The British Virgin Islands (BVI) are comprised of more than 25 beautiful jewels set amid the sheltered, turquoise waters of the central Caribbean Sea. Tortola, Jost Van Dyke, Virgin Gorda, and Anegada are the major isles of the archipelago. The smaller islands, many splendid for day or overnight visits, add to the varied mix of tropical pleasures, which can be as laid-back or as active as desired during a British Virgin Islands yacht charter. White-sand beaches, luxury waterfront resorts, sailor-friendly bars and upscale restaurants, chic boutique shopping, snorkeling and scuba diving on coral reefs teeming with sea life, it is all the perfect blend to create a delightfully rejuvenating experience under sail on a private luxury yacht. British Virgin Islands sailing vacations are one of the top choices among sailors for a terrific and memorable Caribbean adventure.
If you would like to purchase a print version of the Cruising Guide to the Virgin Islands, visit Cruising Guide Publications
A British Virgin Islands sailing vacation offers a unique combination of steady trade winds, sheltered waters with minimal tidal currents, few unmarked hazards, line-of-sight navigation, excellent navigation aids, short hops to new destinations (often just a few hours or less), and protected bays and sounds where anchoring or picking up a mooring is easy and stress-free. Marinas with fuel and water are never far away, nor is support from the Moorings base in Road Town. The trade winds generally average 10 to 20 knots most of the year, and they hold steady, making the BVI superb for sailors new to cruising. It’s easy to plot a course to suit the most favorable point of sail on virtually any passage, the islands provide smooth-water lees, and the navigation is straightforward. Temperatures average between 75°F and 88°F (24°C – 31°C).
Many of the British Virgin Islands are mountainous remnants of long-extinct volcanoes, rising from the sea in lush green that captivates the eye. The area includes majestic stone formations and intriguing flooded caves. Coral reefs abound. The natural beauty is a major reason why sailors choose a British Virgin Islands yacht charter, but the attractions ashore are also plentiful and varied, from beachside bars and luxury resorts to quiet villages and eclectic shops.
Located on the north side of Tortola, just east of Jost Van Dyke, Cane Garden Bay is popular among cruisers for its beauty, beach, and nightlife. Shaped like the tip of a thumb, the bay curves around in a gentle arc, presenting a view from the boat of the white-sand beach and palm-studded shore, the quintessential Caribbean scene. Swim, windsurf, kayak, and relax at anchor or on a mooring until the sun sinks below the horizon.
During the evening the beachfront restaurants and bars hum with activity. Enjoy conch, pumpkin fritters, or other fare at Quito’s Gazebo while sipping a Bushwhacker, a drink made from four different kinds of rum. The owner, Quito Rymer, often plays solo guitar and sings, or plays with his band, The Edge. Myett’s Garden & Grille Restaurant is another popular haunt, with a varied dinner menu and calypso, fungi, and reggae bands playing on most nights.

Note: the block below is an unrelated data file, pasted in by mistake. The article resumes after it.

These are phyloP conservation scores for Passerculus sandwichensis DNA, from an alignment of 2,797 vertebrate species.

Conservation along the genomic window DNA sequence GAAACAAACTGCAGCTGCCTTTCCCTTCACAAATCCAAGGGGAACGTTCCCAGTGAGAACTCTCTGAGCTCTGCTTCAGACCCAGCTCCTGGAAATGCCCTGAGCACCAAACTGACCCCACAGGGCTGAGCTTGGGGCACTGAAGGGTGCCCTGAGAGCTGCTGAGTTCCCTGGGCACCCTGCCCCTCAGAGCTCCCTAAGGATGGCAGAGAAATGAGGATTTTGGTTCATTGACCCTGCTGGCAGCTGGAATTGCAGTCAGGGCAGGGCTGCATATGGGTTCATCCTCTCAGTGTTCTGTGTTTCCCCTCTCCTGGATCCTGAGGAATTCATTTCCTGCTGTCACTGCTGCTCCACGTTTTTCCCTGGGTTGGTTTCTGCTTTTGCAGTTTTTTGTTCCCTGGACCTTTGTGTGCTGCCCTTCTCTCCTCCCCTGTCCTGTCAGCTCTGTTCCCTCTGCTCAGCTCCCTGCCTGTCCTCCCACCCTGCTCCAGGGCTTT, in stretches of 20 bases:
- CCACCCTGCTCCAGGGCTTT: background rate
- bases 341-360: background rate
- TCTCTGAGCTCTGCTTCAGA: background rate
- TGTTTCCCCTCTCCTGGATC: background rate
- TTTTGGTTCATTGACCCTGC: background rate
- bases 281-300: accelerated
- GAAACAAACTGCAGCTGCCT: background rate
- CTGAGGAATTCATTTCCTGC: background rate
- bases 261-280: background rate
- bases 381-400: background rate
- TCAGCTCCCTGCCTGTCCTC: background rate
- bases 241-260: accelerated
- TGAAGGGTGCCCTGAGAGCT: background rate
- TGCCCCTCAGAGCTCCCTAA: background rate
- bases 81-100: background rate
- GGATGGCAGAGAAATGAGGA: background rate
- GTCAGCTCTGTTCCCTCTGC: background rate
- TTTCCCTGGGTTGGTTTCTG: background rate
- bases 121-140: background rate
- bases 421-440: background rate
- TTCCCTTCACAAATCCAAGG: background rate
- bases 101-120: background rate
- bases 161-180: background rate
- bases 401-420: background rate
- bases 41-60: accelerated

A pleasant sail southward from Road Town, The Bight on Norman Island offers one of the most sheltered and beautiful anchorages in the BVI, as well as the popular Willie T floating restaurant. Treasure Point is indented with four flooded caves; the northernmost one extends 70 feet. Inside the water is shallow, carrying depths of four feet to the naturally carved room at the end. With an underwater flashlight to illuminate the sea life below and the purple- and rust-colored walls of the cave interiors above the water’s surface, it’s an unforgettable snorkeling experience. Due north of The Bight is Pelican Island and The Indians, four tawny rock pinnacles extending 50 feet above and below the water’s surface to create a superior snorkeling and dive spot. Elkhorn, brain, and star coral, sea sponges, sea fans, and gorgonians flourish there, along with colorful tropical fish.
The North Sound (officially Gorda Sound) of Virgin Gorda is tucked behind Mosquito and Prickly Pear islands, affording excellent protection and enough water and shoreside attractions to occupy several days of a British Virgin Islands yacht charter. Leverick Bay, Gun Creek, Vixen Point, John O’Point, Saba Rock, and Biras Creek are all in North Sound and offer a selection of marinas, luxury resorts, gourmet restaurants, fine white-sand beaches, and quiet anchorages. The Bitter End marina and resort, on John O’Point, is famous among cruisers for its nautical ambience and unique Caribbean spirit, as is the resort on Saba Rock, a tiny island at the east end of the sound between Virgin Gorda and Prickly Island.
Unlike the volcanic islands farther to the west, Anegada is low and flat. Its highest elevation is 28 feet above sea level. Salt ponds occupy much of the west end and are home to pink Caribbean flamingos introduced more than a decade ago from Bermuda. Abundant wild orchids, pine and palm trees, and pristine white beaches make this coral and limestone isle unique and well worth a visit. In a typical southeasterly, the wind is favorable (aft of the starboard beam) when departing from Virgin Gorda, a perfect point of sail.
On the north shore, Loblolly Bay is known for its spectacular snorkeling and scuba diving in crystal clear water. Lagoon swimming and beach walking are also popular pastimes, and a sail to the island wouldn’t be complete without savoring the locally caught lobster. Cow Wreck Beach Bar & Restaurant, Anegada Reef Hotel, and Neptune’s Treasure are just a few culinary possibilities.
Our 2013 brochures with new destinations
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